Discussions

Panel Proposal for Agricultural History Society Annual Meeting

While I have an individual paper proposal prepared to submit, I first wanted to find if there was any interest in putting together a panel on Music and Power in Agricultural History. The proposal I have put together has to do with Farm Aid and the power of celebrity to not only assist farmers and rural America but to open a dialogue about the struggles faced in rural areas, small towns, and farms within popular music, especially country, and it's various sub-genres. If interested, please reply or email me at wholly [at] asu.edu

Thanks

William Holly

Reminder: CFP 'Monarchy and Modernity, 1500-1945', University of Cambridge, 8-9 January 2019

The conference announced on the cfp below was originally designed for Europeanists, but was opened up to all world areas following multiple requests by non-Europeanists to participate. The cfp has therefore been revised and the deadline extended to August 15, 2018. Please note that all proposals previously submitted remain valid and, where applicable, accepted.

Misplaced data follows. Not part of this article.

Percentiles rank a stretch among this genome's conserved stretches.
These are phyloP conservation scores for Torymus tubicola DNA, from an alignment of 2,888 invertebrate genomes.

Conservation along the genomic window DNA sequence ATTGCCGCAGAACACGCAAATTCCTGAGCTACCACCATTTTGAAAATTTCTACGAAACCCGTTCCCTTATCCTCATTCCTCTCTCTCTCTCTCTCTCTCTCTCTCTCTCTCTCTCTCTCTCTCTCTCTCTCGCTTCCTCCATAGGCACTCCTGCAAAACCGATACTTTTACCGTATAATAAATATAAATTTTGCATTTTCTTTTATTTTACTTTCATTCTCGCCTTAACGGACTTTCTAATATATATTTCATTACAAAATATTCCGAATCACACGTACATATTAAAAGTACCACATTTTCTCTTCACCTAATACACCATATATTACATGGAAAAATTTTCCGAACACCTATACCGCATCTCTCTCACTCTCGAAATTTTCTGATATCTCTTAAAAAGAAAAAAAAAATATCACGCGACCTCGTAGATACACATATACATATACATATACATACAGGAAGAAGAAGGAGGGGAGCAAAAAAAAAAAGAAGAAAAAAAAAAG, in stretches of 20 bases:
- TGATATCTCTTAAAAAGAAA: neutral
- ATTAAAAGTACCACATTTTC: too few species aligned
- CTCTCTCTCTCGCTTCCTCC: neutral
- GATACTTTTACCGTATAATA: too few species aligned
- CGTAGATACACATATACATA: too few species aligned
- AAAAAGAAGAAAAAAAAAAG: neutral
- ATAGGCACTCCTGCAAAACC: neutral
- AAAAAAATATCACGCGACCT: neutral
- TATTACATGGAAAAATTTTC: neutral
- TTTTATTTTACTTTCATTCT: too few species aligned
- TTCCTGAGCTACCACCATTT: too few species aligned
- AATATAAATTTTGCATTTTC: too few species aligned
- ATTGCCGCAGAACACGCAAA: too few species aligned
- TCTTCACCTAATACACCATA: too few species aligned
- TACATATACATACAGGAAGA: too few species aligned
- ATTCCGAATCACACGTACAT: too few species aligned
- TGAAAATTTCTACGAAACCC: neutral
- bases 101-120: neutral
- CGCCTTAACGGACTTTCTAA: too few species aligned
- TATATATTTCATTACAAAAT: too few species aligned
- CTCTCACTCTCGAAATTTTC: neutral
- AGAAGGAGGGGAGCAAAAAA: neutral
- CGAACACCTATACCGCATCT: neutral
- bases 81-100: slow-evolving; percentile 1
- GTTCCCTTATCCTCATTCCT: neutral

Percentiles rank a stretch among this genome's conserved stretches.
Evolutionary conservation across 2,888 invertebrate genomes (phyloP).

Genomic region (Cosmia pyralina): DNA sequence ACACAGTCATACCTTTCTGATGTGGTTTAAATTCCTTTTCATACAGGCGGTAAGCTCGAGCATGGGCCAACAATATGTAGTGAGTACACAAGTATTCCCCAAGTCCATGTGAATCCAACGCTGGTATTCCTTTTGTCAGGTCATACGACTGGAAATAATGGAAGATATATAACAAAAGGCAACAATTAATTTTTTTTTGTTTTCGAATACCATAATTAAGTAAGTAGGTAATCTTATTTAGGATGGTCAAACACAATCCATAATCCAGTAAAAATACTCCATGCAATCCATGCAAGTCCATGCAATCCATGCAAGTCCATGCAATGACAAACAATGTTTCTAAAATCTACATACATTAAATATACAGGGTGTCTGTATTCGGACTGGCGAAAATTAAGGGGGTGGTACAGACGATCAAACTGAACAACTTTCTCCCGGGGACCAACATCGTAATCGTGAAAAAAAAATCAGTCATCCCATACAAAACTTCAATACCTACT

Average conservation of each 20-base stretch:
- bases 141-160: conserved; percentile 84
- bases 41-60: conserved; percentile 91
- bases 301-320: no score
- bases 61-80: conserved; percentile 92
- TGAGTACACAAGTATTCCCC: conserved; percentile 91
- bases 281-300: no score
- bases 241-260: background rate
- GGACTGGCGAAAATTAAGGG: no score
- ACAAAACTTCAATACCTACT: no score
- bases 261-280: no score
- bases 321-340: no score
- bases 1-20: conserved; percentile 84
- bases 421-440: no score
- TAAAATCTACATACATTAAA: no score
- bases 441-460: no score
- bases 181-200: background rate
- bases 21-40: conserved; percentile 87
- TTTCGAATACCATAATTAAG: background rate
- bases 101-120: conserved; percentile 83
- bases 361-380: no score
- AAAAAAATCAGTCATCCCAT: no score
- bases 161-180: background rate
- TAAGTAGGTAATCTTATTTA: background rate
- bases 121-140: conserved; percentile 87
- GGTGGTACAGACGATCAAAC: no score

Future of Food Studies 2018 CFP

Future of Food Studies 2018 CFP

The Graduate Association for Food Studies is pleased to announce the third annual Future of Food Studies graduate student conference, to be held 4-6 October 2018, at the University of North Carolina at Chapel Hill. Additionally, a select number of papers will be considered for publication in the Graduate Journal of Food Studies, a peer-reviewed graduate journal for food-related research.

Theories of agricultural growth

Would love opinions from those in various disciplines on this:

Schultz's Transforming Traditional Agriculture and Boserup's Conditions of Agricultural Growth appeared in 1964 and 1965.  Both are landmarks but the books had some crucial differences, especially in the importance of external inputs in peasant agriculture.  Which would you say has been more influential in the end?

This is for something I'm writing that would benefit from some differing perspectives.

Thanks

Glenn Stone
Anthropology, Washington Univ.

 

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